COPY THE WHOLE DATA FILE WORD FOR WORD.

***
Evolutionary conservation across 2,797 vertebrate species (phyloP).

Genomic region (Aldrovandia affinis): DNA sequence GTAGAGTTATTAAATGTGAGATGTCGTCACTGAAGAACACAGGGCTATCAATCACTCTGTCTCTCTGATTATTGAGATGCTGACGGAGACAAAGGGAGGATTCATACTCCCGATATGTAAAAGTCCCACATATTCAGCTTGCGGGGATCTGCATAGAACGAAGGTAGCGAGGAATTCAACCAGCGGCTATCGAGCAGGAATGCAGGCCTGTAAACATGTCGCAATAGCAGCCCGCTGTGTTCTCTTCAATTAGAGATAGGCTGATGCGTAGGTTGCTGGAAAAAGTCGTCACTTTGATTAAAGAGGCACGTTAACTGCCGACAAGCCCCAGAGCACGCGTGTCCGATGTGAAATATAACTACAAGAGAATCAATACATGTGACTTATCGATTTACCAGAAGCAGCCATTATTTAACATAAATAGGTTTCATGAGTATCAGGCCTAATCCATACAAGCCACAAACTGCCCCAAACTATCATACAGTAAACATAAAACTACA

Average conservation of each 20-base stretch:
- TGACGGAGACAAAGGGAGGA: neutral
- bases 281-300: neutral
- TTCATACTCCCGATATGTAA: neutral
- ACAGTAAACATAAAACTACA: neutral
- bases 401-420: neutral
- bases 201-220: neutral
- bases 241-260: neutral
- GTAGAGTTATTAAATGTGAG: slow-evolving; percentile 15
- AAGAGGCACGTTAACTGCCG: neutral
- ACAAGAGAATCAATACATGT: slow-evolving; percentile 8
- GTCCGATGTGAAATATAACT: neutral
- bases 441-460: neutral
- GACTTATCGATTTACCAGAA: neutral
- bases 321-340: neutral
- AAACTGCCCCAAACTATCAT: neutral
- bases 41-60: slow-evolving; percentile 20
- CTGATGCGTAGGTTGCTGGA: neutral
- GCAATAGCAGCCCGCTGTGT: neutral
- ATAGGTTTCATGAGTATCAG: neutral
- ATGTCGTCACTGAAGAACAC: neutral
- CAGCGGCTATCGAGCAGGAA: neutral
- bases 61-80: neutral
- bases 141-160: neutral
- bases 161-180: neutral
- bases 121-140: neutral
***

Evolutionary conservation across 2,797 vertebrate species (phyloP).

Genomic region (Aldrovandia affinis): DNA sequence GTAGAGTTATTAAATGTGAGATGTCGTCACTGAAGAACACAGGGCTATCAATCACTCTGTCTCTCTGATTATTGAGATGCTGACGGAGACAAAGGGAGGATTCATACTCCCGATATGTAAAAGTCCCACATATTCAGCTTGCGGGGATCTGCATAGAACGAAGGTAGCGAGGAATTCAACCAGCGGCTATCGAGCAGGAATGCAGGCCTGTAAACATGTCGCAATAGCAGCCCGCTGTGTTCTCTTCAATTAGAGATAGGCTGATGCGTAGGTTGCTGGAAAAAGTCGTCACTTTGATTAAAGAGGCACGTTAACTGCCGACAAGCCCCAGAGCACGCGTGTCCGATGTGAAATATAACTACAAGAGAATCAATACATGTGACTTATCGATTTACCAGAAGCAGCCATTATTTAACATAAATAGGTTTCATGAGTATCAGGCCTAATCCATACAAGCCACAAACTGCCCCAAACTATCATACAGTAAACATAAAACTACA

Average conservation of each 20-base stretch:
- TGACGGAGACAAAGGGAGGA: neutral
- bases 281-300: neutral
- TTCATACTCCCGATATGTAA: neutral
- ACAGTAAACATAAAACTACA: neutral
- bases 401-420: neutral
- bases 201-220: neutral
- bases 241-260: neutral
- GTAGAGTTATTAAATGTGAG: slow-evolving; percentile 15
- AAGAGGCACGTTAACTGCCG: neutral
- ACAAGAGAATCAATACATGT: slow-evolving; percentile 8
- GTCCGATGTGAAATATAACT: neutral
- bases 441-460: neutral
- GACTTATCGATTTACCAGAA: neutral
- bases 321-340: neutral
- AAACTGCCCCAAACTATCAT: neutral
- bases 41-60: slow-evolving; percentile 20
- CTGATGCGTAGGTTGCTGGA: neutral
- GCAATAGCAGCCCGCTGTGT: neutral
- ATAGGTTTCATGAGTATCAG: neutral
- ATGTCGTCACTGAAGAACAC: neutral
- CAGCGGCTATCGAGCAGGAA: neutral
- bases 61-80: neutral
- bases 141-160: neutral
- bases 161-180: neutral
- bases 121-140: neutral